The Civil Aviation Administration of China (CAAC), the first regulator globally to ground the 737 MAX following two fatal crashes, approved design changes in early December after more than two and a half years.
The regulator had expected airlines to resume commercial flights around the beginning of this year.
A MAX 8 belonging to China Southern, the largest 737 MAX operator in the country, took off from its headquarters city in Guangzhou and touched down three hours and 33 minutes later in the same city, according to aviation data provider Variflight. The plane did not carry any passengers.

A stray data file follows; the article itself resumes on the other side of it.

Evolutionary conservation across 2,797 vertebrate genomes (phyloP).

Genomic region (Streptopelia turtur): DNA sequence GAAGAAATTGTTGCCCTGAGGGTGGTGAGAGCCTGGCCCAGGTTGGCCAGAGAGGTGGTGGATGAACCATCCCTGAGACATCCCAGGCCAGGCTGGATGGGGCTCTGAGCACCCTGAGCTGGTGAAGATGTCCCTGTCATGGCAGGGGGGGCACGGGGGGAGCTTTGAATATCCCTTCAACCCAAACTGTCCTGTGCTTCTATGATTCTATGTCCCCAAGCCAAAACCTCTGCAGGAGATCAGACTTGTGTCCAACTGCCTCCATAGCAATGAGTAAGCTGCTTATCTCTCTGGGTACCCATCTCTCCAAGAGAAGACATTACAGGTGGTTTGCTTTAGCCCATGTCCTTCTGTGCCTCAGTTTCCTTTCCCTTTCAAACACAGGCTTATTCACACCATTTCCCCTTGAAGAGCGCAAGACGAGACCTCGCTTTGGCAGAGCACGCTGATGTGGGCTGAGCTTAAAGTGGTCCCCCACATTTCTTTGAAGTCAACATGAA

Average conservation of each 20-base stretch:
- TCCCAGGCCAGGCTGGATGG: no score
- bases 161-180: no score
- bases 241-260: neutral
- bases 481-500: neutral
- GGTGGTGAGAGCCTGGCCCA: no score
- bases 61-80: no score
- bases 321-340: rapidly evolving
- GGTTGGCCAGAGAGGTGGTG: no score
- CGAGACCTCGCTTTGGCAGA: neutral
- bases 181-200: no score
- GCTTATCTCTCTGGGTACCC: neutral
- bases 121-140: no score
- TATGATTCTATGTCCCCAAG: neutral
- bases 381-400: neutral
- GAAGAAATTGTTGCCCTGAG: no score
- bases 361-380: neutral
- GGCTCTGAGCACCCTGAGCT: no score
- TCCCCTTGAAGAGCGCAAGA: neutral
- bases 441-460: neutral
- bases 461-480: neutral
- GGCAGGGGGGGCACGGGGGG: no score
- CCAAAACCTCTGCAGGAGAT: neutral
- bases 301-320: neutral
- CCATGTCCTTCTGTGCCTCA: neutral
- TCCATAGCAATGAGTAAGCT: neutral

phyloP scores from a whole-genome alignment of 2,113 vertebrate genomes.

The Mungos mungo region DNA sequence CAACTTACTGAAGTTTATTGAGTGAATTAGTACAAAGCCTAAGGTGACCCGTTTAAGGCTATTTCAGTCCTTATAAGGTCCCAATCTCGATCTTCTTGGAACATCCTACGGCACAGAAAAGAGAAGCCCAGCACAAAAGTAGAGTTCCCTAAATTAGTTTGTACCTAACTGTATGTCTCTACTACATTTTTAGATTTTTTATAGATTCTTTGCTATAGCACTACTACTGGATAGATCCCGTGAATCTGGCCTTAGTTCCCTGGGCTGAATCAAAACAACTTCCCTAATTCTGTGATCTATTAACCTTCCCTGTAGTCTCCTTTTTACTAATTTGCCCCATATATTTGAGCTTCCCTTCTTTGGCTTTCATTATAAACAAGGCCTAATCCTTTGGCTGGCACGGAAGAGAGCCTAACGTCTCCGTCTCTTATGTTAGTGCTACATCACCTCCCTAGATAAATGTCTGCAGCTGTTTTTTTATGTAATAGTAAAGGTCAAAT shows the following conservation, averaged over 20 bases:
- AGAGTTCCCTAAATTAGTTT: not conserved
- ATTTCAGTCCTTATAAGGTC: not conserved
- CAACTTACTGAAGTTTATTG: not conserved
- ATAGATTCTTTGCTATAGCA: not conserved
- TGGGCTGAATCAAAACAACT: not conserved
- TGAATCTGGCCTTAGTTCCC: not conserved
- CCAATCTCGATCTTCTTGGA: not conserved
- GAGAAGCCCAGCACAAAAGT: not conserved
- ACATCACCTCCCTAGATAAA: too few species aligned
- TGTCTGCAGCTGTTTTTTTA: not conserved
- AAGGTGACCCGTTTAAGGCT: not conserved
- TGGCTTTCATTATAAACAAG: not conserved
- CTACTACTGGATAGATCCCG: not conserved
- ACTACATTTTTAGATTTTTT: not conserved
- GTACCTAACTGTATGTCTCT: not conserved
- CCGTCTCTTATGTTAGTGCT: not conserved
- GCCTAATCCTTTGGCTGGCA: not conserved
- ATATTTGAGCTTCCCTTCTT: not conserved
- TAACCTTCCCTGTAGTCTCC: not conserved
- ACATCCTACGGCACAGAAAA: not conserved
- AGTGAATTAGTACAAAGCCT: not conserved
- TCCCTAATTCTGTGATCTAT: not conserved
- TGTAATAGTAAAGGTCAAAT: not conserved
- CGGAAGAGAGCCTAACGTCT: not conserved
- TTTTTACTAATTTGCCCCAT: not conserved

That followed a Hainan Airlines flight on Jan. 9 from Taiyuan, where it had parked some of its grounded 737 MAX, to its base city in Haikou. That flight lasted for two hours and 52 minutes, according to tracking websites.
Before the MAX was grounded, Boeing was selling a quarter of the planes it built annually to Chinese buyers, its largest customers.
CAAC officials had said the planes would need to be modified and pilots would require additional training before the resumption of commercial flights in the country.
(Reporting by Stella Qiu in Beijing and Jamie Freed in Sydney; Editing by Mark Potter)